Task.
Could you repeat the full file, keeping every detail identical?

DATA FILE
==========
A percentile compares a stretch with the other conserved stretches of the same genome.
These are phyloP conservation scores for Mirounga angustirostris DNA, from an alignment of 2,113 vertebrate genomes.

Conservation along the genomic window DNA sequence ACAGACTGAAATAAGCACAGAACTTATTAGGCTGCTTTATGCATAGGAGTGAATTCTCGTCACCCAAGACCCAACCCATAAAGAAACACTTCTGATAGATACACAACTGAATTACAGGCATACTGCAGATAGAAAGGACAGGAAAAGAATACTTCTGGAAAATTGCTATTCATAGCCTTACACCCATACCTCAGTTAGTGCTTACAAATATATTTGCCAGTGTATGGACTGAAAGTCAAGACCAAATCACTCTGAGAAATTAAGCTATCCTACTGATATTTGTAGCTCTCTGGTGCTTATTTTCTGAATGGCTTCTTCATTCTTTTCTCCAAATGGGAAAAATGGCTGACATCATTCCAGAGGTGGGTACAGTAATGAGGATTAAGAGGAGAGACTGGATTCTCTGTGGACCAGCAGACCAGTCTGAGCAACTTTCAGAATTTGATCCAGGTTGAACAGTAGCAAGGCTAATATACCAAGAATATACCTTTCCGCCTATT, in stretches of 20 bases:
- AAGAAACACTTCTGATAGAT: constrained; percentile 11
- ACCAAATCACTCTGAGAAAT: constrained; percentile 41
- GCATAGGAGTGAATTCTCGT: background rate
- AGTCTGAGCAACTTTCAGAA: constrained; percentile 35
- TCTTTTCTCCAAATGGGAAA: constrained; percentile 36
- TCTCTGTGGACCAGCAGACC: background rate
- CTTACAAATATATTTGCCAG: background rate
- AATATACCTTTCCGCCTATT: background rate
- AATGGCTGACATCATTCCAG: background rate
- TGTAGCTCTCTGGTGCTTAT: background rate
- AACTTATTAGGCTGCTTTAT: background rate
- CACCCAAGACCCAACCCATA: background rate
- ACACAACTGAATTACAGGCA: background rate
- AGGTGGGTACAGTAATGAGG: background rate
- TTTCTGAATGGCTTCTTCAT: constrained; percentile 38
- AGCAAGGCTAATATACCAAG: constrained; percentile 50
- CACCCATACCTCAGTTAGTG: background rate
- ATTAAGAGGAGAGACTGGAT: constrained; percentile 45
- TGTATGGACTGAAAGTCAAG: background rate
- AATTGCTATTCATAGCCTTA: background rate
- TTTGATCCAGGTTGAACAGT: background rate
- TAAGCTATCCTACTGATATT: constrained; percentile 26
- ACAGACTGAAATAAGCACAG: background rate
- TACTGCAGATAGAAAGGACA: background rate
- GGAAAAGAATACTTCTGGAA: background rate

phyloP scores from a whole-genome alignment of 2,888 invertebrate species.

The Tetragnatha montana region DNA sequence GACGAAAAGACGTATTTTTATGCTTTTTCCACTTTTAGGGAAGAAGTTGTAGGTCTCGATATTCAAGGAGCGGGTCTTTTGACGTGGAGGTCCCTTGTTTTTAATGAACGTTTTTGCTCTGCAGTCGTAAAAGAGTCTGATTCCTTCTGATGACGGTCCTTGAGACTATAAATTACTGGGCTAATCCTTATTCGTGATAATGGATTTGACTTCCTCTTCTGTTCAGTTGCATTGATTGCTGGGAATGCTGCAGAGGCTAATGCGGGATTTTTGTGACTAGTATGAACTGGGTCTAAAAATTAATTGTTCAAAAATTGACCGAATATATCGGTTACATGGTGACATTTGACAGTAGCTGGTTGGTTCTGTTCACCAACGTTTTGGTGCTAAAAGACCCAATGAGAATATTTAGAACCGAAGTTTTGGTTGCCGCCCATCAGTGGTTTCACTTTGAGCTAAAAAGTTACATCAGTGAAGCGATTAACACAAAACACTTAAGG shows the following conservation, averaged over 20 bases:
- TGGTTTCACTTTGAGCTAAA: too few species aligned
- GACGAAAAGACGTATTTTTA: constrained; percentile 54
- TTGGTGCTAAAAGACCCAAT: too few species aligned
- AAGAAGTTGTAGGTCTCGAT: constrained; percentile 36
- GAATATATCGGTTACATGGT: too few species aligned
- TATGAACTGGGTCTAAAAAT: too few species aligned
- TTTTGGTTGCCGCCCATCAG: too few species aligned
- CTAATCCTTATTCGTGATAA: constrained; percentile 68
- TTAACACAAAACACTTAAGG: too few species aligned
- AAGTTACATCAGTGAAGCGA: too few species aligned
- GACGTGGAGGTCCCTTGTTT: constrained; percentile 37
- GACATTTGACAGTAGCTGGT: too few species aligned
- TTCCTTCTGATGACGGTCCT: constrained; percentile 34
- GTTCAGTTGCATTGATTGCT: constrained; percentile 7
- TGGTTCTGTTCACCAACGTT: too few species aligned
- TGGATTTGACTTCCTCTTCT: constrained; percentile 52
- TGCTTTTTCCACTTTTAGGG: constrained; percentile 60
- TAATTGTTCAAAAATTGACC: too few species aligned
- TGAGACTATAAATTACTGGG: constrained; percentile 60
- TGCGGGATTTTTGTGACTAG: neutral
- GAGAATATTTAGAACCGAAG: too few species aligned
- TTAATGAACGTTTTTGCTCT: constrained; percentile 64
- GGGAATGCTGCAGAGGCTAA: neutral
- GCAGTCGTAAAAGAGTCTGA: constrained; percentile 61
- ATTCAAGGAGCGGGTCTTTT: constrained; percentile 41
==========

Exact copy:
A percentile compares a stretch with the other conserved stretches of the same genome.
These are phyloP conservation scores for Mirounga angustirostris DNA, from an alignment of 2,113 vertebrate genomes.

Conservation along the genomic window DNA sequence ACAGACTGAAATAAGCACAGAACTTATTAGGCTGCTTTATGCATAGGAGTGAATTCTCGTCACCCAAGACCCAACCCATAAAGAAACACTTCTGATAGATACACAACTGAATTACAGGCATACTGCAGATAGAAAGGACAGGAAAAGAATACTTCTGGAAAATTGCTATTCATAGCCTTACACCCATACCTCAGTTAGTGCTTACAAATATATTTGCCAGTGTATGGACTGAAAGTCAAGACCAAATCACTCTGAGAAATTAAGCTATCCTACTGATATTTGTAGCTCTCTGGTGCTTATTTTCTGAATGGCTTCTTCATTCTTTTCTCCAAATGGGAAAAATGGCTGACATCATTCCAGAGGTGGGTACAGTAATGAGGATTAAGAGGAGAGACTGGATTCTCTGTGGACCAGCAGACCAGTCTGAGCAACTTTCAGAATTTGATCCAGGTTGAACAGTAGCAAGGCTAATATACCAAGAATATACCTTTCCGCCTATT, in stretches of 20 bases:
- AAGAAACACTTCTGATAGAT: constrained; percentile 11
- ACCAAATCACTCTGAGAAAT: constrained; percentile 41
- GCATAGGAGTGAATTCTCGT: background rate
- AGTCTGAGCAACTTTCAGAA: constrained; percentile 35
- TCTTTTCTCCAAATGGGAAA: constrained; percentile 36
- TCTCTGTGGACCAGCAGACC: background rate
- CTTACAAATATATTTGCCAG: background rate
- AATATACCTTTCCGCCTATT: background rate
- AATGGCTGACATCATTCCAG: background rate
- TGTAGCTCTCTGGTGCTTAT: background rate
- AACTTATTAGGCTGCTTTAT: background rate
- CACCCAAGACCCAACCCATA: background rate
- ACACAACTGAATTACAGGCA: background rate
- AGGTGGGTACAGTAATGAGG: background rate
- TTTCTGAATGGCTTCTTCAT: constrained; percentile 38
- AGCAAGGCTAATATACCAAG: constrained; percentile 50
- CACCCATACCTCAGTTAGTG: background rate
- ATTAAGAGGAGAGACTGGAT: constrained; percentile 45
- TGTATGGACTGAAAGTCAAG: background rate
- AATTGCTATTCATAGCCTTA: background rate
- TTTGATCCAGGTTGAACAGT: background rate
- TAAGCTATCCTACTGATATT: constrained; percentile 26
- ACAGACTGAAATAAGCACAG: background rate
- TACTGCAGATAGAAAGGACA: background rate
- GGAAAAGAATACTTCTGGAA: background rate

phyloP scores from a whole-genome alignment of 2,888 invertebrate species.

The Tetragnatha montana region DNA sequence GACGAAAAGACGTATTTTTATGCTTTTTCCACTTTTAGGGAAGAAGTTGTAGGTCTCGATATTCAAGGAGCGGGTCTTTTGACGTGGAGGTCCCTTGTTTTTAATGAACGTTTTTGCTCTGCAGTCGTAAAAGAGTCTGATTCCTTCTGATGACGGTCCTTGAGACTATAAATTACTGGGCTAATCCTTATTCGTGATAATGGATTTGACTTCCTCTTCTGTTCAGTTGCATTGATTGCTGGGAATGCTGCAGAGGCTAATGCGGGATTTTTGTGACTAGTATGAACTGGGTCTAAAAATTAATTGTTCAAAAATTGACCGAATATATCGGTTACATGGTGACATTTGACAGTAGCTGGTTGGTTCTGTTCACCAACGTTTTGGTGCTAAAAGACCCAATGAGAATATTTAGAACCGAAGTTTTGGTTGCCGCCCATCAGTGGTTTCACTTTGAGCTAAAAAGTTACATCAGTGAAGCGATTAACACAAAACACTTAAGG shows the following conservation, averaged over 20 bases:
- TGGTTTCACTTTGAGCTAAA: too few species aligned
- GACGAAAAGACGTATTTTTA: constrained; percentile 54
- TTGGTGCTAAAAGACCCAAT: too few species aligned
- AAGAAGTTGTAGGTCTCGAT: constrained; percentile 36
- GAATATATCGGTTACATGGT: too few species aligned
- TATGAACTGGGTCTAAAAAT: too few species aligned
- TTTTGGTTGCCGCCCATCAG: too few species aligned
- CTAATCCTTATTCGTGATAA: constrained; percentile 68
- TTAACACAAAACACTTAAGG: too few species aligned
- AAGTTACATCAGTGAAGCGA: too few species aligned
- GACGTGGAGGTCCCTTGTTT: constrained; percentile 37
- GACATTTGACAGTAGCTGGT: too few species aligned
- TTCCTTCTGATGACGGTCCT: constrained; percentile 34
- GTTCAGTTGCATTGATTGCT: constrained; percentile 7
- TGGTTCTGTTCACCAACGTT: too few species aligned
- TGGATTTGACTTCCTCTTCT: constrained; percentile 52
- TGCTTTTTCCACTTTTAGGG: constrained; percentile 60
- TAATTGTTCAAAAATTGACC: too few species aligned
- TGAGACTATAAATTACTGGG: constrained; percentile 60
- TGCGGGATTTTTGTGACTAG: neutral
- GAGAATATTTAGAACCGAAG: too few species aligned
- TTAATGAACGTTTTTGCTCT: constrained; percentile 64
- GGGAATGCTGCAGAGGCTAA: neutral
- GCAGTCGTAAAAGAGTCTGA: constrained; percentile 61
- ATTCAAGGAGCGGGTCTTTT: constrained; percentile 41